Jamie Jackson is a theatre director, some recent credits include: Skint (Vaults Festival), Alice through the Looking Glass (Iris Theatre), as well as shorts Care (Arcola Theatre) and CoalEaters (Theatre503) both by Phoebe Eclair-Powell. In March, he directs WINK, Phoebe’s debut full length play – we chat to him about his vision for the production.
What has been the process behind developing WINK?
Phoebe and I started talking about our first full length show in 2013, having worked together on a short play BANGIN’ WOLVES previously. I was offered time with Old Vic New Voices to develop a play, and invited Phoebe to join me. We later participated in 503Futures, a programme providing writers with a weeks’ development and showcase. Tara Finney subsequently came on board as producer, and 503 as co-producer and venue. Phoebe and I have spent the last six months developing the play with dramaturg Graeme Thompson, researching the play’s subject matter alongside redrafts of the script.
We knew we wanted to create a show that dealt with the impact of the internet/social media on young people and wanted to be an exciting, visceral and properly theatrical experience for the audience.
What challenges does the script contain in staging?
WINK is unique in that it contains no stage directions – a daunting but equally very exciting challenge for a director! The only stage direction in the script is “This play should be performed with movement and sound.” I consider myself very privileged that Phoebe has placed such trust in me as a director and given me such space to put my own stamp on the play.
How will you tackle the play?
I started by asking myself three questions. What should it look like? What should it sound like? What should it feel like? I knew that I wanted to find a language that could convey the interior world of the characters as much as it could the exterior, as the majority of the play is told in internal monologues. Phoebe and I both knew that we wanted to tell a story about computers and phones without using computers and phones, to use a less conventional but still accessible way of telling the story. We want to make the ordinary seem extraordinary, and ensure that it feels immediate and relevant to the people whom the play is actually about, yet still worked as a heightened dramatic experience. We want it to feel contemporary not just in subject matter, but the way we present it on stage.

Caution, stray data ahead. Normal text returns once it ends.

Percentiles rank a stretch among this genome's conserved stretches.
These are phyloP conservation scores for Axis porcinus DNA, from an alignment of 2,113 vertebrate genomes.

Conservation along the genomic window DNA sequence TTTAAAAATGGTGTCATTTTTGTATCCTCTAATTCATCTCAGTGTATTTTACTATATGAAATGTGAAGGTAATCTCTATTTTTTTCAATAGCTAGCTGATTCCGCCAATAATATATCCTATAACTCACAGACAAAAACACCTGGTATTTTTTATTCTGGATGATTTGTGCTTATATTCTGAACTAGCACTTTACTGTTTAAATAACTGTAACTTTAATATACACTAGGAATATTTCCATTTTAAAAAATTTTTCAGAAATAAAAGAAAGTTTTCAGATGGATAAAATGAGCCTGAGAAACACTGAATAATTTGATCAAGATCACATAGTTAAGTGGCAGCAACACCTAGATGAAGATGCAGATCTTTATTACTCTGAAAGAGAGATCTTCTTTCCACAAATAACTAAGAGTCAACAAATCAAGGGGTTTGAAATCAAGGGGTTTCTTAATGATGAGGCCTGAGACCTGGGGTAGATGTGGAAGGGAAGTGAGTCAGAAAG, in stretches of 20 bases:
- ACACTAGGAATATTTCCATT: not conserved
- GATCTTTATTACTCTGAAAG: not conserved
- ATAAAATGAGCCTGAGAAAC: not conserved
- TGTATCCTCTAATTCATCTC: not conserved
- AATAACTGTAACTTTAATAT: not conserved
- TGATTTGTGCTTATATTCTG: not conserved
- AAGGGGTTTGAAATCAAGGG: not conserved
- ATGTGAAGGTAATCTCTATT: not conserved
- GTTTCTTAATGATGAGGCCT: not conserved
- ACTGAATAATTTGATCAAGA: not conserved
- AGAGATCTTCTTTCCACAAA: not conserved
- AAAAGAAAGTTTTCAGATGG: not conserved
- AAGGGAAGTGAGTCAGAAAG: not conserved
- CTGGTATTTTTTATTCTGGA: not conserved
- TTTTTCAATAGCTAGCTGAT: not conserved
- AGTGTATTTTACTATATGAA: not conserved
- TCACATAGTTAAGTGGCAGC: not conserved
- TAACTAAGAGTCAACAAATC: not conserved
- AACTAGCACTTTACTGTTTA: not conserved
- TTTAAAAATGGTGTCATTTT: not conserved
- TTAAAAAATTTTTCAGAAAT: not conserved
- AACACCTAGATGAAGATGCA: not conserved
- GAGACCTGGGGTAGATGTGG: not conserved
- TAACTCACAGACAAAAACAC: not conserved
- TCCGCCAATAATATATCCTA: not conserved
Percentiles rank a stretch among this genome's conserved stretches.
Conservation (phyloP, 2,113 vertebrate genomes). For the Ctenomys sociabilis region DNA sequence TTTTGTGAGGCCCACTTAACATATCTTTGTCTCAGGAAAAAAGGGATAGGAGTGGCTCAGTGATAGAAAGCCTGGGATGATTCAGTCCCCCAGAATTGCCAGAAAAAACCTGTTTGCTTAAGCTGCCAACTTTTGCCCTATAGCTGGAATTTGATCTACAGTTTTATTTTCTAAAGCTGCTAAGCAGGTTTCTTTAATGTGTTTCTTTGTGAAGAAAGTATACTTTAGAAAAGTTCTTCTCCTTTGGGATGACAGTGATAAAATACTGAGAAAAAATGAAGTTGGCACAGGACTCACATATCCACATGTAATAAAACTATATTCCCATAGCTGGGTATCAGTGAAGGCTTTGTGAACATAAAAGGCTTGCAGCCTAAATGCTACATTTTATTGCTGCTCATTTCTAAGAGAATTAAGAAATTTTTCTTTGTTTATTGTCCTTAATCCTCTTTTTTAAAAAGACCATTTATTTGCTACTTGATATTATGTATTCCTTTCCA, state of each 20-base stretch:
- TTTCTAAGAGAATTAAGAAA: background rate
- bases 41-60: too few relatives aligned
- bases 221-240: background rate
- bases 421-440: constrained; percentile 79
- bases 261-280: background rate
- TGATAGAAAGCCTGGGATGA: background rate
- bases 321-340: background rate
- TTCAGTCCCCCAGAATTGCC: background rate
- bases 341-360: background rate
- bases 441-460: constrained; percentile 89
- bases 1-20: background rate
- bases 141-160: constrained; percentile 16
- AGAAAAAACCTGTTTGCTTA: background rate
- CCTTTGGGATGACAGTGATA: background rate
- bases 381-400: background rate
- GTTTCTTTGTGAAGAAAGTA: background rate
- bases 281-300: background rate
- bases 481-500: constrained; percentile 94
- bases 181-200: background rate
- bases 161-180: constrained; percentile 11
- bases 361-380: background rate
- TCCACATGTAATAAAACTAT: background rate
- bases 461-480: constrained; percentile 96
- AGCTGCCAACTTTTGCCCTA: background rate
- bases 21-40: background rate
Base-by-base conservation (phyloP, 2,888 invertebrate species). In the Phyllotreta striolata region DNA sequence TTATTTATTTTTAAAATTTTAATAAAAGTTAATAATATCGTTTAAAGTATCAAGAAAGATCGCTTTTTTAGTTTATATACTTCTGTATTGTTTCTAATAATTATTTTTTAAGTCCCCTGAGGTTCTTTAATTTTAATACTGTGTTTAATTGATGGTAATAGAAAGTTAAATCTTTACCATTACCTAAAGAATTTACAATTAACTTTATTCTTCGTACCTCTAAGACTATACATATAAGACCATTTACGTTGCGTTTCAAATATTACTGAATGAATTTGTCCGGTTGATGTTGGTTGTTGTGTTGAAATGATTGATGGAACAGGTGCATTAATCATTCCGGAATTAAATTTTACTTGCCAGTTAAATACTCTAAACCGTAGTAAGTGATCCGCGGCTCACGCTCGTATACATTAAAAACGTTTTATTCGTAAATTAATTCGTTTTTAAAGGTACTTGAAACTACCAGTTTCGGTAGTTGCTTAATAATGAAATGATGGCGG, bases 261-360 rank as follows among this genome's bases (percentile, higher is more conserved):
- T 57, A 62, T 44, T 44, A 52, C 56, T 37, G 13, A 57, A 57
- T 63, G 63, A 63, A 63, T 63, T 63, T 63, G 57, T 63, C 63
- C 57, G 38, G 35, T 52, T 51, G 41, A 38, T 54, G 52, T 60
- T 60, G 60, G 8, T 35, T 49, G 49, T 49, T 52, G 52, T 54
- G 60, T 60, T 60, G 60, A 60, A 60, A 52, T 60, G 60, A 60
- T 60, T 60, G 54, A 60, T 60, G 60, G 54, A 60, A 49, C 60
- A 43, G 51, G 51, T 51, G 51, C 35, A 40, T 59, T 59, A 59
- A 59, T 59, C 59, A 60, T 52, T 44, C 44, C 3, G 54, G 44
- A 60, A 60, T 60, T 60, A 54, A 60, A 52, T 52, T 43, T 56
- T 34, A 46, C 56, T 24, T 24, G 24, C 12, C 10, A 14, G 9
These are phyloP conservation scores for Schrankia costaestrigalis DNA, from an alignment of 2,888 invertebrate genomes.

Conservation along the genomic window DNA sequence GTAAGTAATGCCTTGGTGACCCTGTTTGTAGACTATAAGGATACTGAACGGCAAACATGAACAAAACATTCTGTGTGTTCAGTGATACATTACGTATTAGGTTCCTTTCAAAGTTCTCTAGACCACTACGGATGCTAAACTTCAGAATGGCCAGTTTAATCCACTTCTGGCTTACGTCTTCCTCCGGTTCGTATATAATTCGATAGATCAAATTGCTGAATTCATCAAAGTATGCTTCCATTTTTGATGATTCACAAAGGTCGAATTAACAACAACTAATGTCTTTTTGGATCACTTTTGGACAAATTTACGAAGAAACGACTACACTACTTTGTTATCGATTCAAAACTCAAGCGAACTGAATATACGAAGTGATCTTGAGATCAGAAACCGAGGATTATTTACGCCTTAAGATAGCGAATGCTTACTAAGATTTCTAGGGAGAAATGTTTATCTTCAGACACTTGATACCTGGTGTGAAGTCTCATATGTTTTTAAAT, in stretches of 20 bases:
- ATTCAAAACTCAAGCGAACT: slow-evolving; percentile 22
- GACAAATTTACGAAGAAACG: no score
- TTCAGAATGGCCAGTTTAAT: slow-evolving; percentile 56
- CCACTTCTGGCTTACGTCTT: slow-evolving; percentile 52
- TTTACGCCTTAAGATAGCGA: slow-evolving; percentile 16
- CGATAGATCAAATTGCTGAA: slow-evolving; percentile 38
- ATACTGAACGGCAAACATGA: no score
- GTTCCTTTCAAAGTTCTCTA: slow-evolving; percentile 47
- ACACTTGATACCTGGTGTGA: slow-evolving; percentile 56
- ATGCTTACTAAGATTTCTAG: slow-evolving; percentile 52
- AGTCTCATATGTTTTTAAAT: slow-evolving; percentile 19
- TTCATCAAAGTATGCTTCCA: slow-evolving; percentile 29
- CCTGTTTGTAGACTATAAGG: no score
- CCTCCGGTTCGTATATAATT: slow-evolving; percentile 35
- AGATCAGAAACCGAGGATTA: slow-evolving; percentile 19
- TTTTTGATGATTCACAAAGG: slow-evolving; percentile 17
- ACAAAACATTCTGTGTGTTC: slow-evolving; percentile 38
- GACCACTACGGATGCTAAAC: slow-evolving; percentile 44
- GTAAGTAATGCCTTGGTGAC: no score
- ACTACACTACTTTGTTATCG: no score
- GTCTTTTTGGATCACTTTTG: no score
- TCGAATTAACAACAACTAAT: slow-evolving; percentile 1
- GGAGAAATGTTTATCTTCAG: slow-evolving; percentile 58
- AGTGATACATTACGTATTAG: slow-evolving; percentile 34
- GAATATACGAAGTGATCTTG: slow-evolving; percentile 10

I’ve since watched a lot of research material that shares thematic concerns with WINK, or approaches telling contemporary stories in bold and interesting ways. From this, I created two moodboards; one a collage of images and a film version including music.
Please click here to watch the film version.
“This play should be performed with movement and sound.” How are those two elements going to feature in your production?
I have worked closely on the physical language of WINK with the Movement Director, Isla Jackson-Ritchie, and we have focused on using movement to articulate what goes unsaid by the characters. What they are thinking but not necessarily saying out loud. I also want to use it to differentiate between the online and offline world; that the impact of their adventures in the internet has a real and physical impact on the characters.
Working with Sound Designer Max Pappenheim, we want the music in the production to articulate how the characters are feeling. For example, when Mark goes for an incredibly fast and thrilling run, we want to use music that creates that sensation in the audience – to mirror Mark’s adrenaline rush. The music we are working with isn’t necessarily recognisable but feels contemporary and relevant to the world of the play.
Isla, Max and I will work closely together throughout the rehearsal process to tie the elements together.
Can you share with us your plans for the set?
Our designer, Bethany Wells, has created a playing space that has qualities of an arena, which adds to the competitive, tactical side of the narrative. We wanted to make a space that felt purposefully cinematic, to allow us to draw the audiences’ eye toward particular images that inform them of the focus of each scene.
Lighting will play a large part in informing the audience which location we are in throughout the show. Working with the lighting designer, Aaron J. Dootson, we decided that whilst we won’t have computers on stage, the design will feature the familiar glare of a computer/phone screen and isolate them on stage from each other, reminding us of their continuing disconnect from the world around them.
Thanks. We’re really excited about creating something that challenges what’s possible in fringe theatre, and creating something unexpected.
WINK runs from 10 March to 4 April at Theatre503
For more information on the show & to book tickets click here